A comparative study of two different ultrasound-guided blocks in pediatric inguinal hernia repair using levobupivacaine

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Inguinal hernia repair is one of the most frequently performed surgical procedures in the pediatric population worldwide and is a cause of significant pain in the postoperative period. Recently, a transversus abdominis plane (TAP) block has been reported to provide effective analgesia after inguinal hernia repair, but there are few data comparing ultrasound-guided TAP with an ilioinguinal/iliohypogastric nerve (IHN) block, which is the objective of this study.

Patients and methods

Forty-two male patients ranging in age from 6 to 14 years scheduled for elective primary unilateral open inguinal hernia participated in this prospective randomized study. Surgery was performed under combined general anesthesia and ultrasound-guided TAP block (n=22) or IHN block (n=20). After 15 min of general anesthesia blocks were performed using an insulated 22-G needle and 0.2–0.3 mg/kg levobupivacaine as a local anesthetic. Postoperative analgesia comprised intravenous or patient-controlled analgesia morphine. Sonographic data such as the image acquisition time, the needle time under the skin, and image quality were recorded. Time to first analgesic request, faces pain rating score, total analgesic consumption, and adverse effects associated with morphine consumption were recorded for 24 h postoperatively.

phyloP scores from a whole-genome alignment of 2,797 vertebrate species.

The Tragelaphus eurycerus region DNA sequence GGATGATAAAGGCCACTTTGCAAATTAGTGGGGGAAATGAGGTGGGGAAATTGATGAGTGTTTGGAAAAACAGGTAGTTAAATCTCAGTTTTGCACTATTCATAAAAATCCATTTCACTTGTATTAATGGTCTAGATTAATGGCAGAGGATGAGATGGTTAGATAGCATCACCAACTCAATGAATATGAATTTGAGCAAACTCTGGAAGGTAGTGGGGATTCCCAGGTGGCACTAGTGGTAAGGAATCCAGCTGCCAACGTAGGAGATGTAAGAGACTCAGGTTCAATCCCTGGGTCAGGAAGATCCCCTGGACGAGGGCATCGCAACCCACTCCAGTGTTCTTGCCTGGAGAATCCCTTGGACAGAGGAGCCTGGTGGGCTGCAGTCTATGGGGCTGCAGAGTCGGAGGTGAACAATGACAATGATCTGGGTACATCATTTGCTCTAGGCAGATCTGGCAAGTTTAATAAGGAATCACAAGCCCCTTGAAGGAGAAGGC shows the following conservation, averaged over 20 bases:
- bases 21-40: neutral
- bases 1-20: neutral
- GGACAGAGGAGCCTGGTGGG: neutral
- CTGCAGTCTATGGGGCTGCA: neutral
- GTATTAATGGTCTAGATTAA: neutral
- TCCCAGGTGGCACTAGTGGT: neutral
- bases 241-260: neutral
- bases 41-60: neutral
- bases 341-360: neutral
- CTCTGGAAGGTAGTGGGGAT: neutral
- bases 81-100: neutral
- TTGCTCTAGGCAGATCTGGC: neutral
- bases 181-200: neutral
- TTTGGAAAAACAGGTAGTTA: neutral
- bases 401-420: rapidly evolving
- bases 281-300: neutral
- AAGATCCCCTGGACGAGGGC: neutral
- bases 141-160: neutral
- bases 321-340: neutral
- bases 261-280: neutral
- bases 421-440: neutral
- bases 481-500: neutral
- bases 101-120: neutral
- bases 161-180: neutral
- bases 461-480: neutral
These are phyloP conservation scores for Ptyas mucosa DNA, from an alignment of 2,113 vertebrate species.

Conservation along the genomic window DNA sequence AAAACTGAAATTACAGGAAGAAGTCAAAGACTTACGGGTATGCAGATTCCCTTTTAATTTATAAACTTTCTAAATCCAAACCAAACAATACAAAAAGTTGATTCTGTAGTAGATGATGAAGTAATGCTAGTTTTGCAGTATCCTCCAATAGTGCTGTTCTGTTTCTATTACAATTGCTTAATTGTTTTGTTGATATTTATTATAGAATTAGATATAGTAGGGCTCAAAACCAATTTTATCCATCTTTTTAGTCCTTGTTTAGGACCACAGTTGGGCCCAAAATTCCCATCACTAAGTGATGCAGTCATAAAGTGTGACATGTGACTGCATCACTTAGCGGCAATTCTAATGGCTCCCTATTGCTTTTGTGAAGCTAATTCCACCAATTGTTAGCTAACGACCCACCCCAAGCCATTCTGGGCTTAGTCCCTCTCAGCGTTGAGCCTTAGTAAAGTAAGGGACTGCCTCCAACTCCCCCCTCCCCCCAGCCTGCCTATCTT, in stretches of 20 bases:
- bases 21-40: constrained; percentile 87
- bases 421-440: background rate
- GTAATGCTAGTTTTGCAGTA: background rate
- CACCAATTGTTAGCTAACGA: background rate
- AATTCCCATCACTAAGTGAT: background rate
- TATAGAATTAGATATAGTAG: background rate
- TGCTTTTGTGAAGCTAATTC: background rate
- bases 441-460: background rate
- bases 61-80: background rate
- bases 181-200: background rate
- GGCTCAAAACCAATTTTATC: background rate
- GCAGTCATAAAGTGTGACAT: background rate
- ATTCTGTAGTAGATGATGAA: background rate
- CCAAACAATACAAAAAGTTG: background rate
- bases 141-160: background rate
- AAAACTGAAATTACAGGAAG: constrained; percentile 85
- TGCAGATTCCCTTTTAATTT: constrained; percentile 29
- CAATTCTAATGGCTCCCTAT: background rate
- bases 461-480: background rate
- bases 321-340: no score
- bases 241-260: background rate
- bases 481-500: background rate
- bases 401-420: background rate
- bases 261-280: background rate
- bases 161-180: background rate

In the IHN group, the ultrasound quality was rated as less than excellent in 75% of patients, and needle time under the skin was 77 (20–36) s in the IHN group versus 47 (50–62) s in the TAP group (P<0.001). The median (interquartile range) time to first analgesics request for morphine was 53 (29–229) min in the IHN group versus 19 (5–128) min in the TAP group.


In the IHN block group, there were reduced mean±SD of total morphine requirements in the first 48 postoperative hours (9.8±4.9 vs. 15.61±5.23 mg, P<0.01) compared with the TAP group. Also, postoperative faces pain rating score at rest and movement was reduced in the IHN block compared with the TAP block. Interval morphine consumption was reduced in 6, 12, and 24 h postoperatively in the IHN group. There were no differences between the groups in the incidence of sedation or nausea and vomiting. There were no complications attributable to the block or side effects with analgesics.


After pediatric inguinal repair, TAP block offers good visualization of nerves and the surrounding structure but IHN block offers good analgesia.

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